Mr. Cash: Does the Home Secretary take my point about the problem that arises in the context of civil war? For example, there is the Spanish civil war on the one hand or the situation in Ireland on the other. Will he give careful consideration to such questions before Report? Otherwise, we shall be in a hopeless situation.

Mr. Clarke: I will give them serious consideration, but I make the point—not in an antagonistic spirit—that the definition of civil war is often just as difficult to achieve as the definition of terrorist or freedom fighter. There is no easy definition that solves the problem.

I want explicitly to acknowledge the concerns raised by my right hon. Friend the Member for Southampton, Itchen in his amendment. It is categorically our view that we need a definition that is wide enough to encompass the types of matter that I have addressed and we also need to restate the commitment made yesterday by my right hon. Friend the Minister for Policing, Security and Community Safety to look again at the issue of intent—a key point to which my right hon. Friend the Member for Southampton, Itchen also referred. Clearly, if we have a tighter intent test, the number of people who would fall within the ambit of the new offences in clauses 1 and 2 would be restricted, which might meet some of his concerns about the type of terrorism we would be covering. However, those are difficult questions and we acknowledge the points that he and others have made, including my hon. Friend the Member for Birmingham, Hall Green (Steve McCabe) in his intervention today, and we are happy to see whether we can reach agreement in a way that achieves more consensus on that point for Report. I acknowledge the fact that my right hon. Friend the Member for Southampton, Itchen seeks a slightly different definition in different areas to try to deal with those points.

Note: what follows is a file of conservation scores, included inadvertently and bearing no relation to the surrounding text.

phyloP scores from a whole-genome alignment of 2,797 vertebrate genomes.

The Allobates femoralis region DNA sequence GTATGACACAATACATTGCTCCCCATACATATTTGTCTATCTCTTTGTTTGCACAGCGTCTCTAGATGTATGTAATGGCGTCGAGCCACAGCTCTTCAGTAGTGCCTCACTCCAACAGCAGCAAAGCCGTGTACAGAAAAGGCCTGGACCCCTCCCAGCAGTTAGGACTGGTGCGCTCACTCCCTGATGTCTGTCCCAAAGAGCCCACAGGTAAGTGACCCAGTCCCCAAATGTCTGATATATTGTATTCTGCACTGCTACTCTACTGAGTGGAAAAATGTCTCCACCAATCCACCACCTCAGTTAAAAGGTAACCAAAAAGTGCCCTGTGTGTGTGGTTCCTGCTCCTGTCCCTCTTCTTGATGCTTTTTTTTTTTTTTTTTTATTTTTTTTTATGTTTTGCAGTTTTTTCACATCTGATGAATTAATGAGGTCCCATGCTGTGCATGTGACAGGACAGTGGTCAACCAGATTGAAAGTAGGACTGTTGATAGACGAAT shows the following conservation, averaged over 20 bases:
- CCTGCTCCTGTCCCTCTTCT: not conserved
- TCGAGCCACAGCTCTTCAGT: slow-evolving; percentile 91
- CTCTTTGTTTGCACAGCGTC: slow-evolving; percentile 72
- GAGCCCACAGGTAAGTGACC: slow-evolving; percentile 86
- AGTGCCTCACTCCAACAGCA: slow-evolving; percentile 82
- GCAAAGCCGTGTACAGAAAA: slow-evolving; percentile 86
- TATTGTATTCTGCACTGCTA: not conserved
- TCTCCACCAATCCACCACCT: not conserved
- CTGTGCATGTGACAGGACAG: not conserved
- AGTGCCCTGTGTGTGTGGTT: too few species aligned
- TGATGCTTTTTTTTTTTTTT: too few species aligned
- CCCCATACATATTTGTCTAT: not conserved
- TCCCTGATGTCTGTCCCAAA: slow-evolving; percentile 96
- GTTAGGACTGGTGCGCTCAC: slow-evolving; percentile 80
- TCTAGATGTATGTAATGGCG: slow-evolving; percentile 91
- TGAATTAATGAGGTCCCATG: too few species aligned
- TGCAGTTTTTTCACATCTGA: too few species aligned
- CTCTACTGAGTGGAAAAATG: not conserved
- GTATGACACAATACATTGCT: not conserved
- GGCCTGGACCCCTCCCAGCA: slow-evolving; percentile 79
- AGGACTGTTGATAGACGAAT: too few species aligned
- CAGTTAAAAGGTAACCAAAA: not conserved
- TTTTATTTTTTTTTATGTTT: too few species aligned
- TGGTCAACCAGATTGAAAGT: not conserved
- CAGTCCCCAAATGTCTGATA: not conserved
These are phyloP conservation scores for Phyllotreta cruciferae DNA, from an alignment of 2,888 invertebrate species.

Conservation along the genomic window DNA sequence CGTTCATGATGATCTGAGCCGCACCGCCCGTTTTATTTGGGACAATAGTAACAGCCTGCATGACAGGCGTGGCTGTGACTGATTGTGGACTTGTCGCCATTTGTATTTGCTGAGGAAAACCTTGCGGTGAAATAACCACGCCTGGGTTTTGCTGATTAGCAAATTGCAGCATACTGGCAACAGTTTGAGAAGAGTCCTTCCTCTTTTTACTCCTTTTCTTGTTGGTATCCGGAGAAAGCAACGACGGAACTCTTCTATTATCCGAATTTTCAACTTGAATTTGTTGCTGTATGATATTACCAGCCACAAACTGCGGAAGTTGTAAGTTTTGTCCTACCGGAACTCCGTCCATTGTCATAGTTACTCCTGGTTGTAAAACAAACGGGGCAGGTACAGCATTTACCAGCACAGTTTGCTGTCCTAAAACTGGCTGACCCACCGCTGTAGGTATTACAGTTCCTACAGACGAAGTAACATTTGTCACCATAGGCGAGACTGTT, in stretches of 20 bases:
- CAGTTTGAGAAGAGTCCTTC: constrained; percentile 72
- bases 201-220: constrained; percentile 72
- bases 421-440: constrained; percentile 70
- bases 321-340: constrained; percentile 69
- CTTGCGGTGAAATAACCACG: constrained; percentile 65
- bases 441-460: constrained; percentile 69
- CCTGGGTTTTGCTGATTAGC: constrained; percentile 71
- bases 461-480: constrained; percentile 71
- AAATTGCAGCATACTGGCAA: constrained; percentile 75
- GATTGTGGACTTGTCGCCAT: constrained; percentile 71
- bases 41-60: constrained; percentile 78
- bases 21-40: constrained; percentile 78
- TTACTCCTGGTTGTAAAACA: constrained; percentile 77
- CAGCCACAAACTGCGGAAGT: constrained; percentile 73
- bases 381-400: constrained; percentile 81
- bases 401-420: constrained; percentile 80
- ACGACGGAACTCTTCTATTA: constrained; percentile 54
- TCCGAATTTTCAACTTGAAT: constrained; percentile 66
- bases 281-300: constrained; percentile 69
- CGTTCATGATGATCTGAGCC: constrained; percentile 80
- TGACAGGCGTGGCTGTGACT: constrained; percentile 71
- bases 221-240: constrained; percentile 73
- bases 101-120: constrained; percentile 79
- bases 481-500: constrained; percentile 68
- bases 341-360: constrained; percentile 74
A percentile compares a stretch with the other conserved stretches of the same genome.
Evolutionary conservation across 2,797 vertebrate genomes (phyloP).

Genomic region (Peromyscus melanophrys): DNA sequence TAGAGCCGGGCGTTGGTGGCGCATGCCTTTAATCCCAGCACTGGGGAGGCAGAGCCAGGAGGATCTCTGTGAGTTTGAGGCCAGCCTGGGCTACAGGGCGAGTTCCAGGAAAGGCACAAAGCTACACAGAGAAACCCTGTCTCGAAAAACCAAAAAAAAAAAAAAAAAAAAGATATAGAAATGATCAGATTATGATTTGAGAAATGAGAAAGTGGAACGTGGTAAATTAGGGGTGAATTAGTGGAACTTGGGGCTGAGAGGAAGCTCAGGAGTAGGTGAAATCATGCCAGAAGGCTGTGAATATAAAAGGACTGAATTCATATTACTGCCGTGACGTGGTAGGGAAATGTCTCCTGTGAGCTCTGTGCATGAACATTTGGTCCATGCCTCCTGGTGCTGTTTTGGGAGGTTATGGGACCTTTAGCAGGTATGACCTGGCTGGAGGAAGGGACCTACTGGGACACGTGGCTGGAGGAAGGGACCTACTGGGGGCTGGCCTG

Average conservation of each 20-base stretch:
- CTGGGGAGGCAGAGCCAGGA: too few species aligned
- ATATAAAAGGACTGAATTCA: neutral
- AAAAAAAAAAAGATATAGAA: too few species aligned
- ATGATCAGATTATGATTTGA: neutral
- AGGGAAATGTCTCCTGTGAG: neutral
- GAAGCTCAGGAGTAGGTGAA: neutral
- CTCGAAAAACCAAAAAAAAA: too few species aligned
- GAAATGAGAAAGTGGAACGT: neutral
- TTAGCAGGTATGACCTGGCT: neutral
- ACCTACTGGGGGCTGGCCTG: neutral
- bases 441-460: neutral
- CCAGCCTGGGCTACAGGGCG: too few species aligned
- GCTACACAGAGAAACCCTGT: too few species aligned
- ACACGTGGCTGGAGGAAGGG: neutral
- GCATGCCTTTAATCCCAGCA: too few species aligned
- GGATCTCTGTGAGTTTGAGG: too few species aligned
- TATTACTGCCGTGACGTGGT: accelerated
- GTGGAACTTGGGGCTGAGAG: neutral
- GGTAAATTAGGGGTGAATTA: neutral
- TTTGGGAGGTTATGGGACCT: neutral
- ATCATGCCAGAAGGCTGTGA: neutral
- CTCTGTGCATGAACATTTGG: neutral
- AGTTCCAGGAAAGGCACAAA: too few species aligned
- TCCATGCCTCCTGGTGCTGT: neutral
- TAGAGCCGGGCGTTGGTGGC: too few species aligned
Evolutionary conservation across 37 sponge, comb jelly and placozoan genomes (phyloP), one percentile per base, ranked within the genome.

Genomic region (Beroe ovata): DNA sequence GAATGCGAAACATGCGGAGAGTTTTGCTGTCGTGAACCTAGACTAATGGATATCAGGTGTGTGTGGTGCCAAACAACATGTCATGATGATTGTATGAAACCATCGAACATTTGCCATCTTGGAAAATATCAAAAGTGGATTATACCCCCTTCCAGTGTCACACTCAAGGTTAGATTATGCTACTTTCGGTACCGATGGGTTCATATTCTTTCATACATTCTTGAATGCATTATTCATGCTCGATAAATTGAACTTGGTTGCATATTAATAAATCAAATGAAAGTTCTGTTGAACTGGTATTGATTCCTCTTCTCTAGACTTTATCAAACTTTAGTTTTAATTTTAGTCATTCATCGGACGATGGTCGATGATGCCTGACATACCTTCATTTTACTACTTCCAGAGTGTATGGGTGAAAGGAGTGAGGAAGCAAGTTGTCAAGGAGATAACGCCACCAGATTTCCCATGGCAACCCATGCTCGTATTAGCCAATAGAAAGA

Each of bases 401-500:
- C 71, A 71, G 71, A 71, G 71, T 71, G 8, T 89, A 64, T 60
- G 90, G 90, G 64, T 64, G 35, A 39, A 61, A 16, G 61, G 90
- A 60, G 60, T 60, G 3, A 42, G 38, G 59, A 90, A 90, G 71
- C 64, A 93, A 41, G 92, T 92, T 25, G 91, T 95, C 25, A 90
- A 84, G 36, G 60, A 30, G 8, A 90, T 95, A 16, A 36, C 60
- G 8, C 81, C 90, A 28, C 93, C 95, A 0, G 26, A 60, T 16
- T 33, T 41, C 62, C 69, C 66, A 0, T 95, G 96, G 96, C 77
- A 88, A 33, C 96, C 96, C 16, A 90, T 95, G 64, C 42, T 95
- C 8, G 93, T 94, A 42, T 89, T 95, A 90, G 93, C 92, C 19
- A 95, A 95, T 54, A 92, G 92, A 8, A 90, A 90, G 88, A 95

Mr. Hogg: The Home Secretary may have just answered my question. Is he giving the Committee an undertaking that he will revisit the question of terrorism for the purposes of the clauses currently under discussion?

Mr. Clarke: I am. I shall also try to seek agreement. As with all these things, I cannot promise to reach agreement because the issues are difficult. I should like to achieve a state of affairs whereby the UN provides clarity, which is why the discussions in the UN on the convention are so important. To be candid, I discussed the matter with the Secretary-General of the UN only a couple of weeks ago and there is an absolute ambition to achieve that situation. I am glad that the UN is taking a
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serious approach. The difficulties in arriving at an agreed definition are real and substantial, but that is obviously the right way for us to go.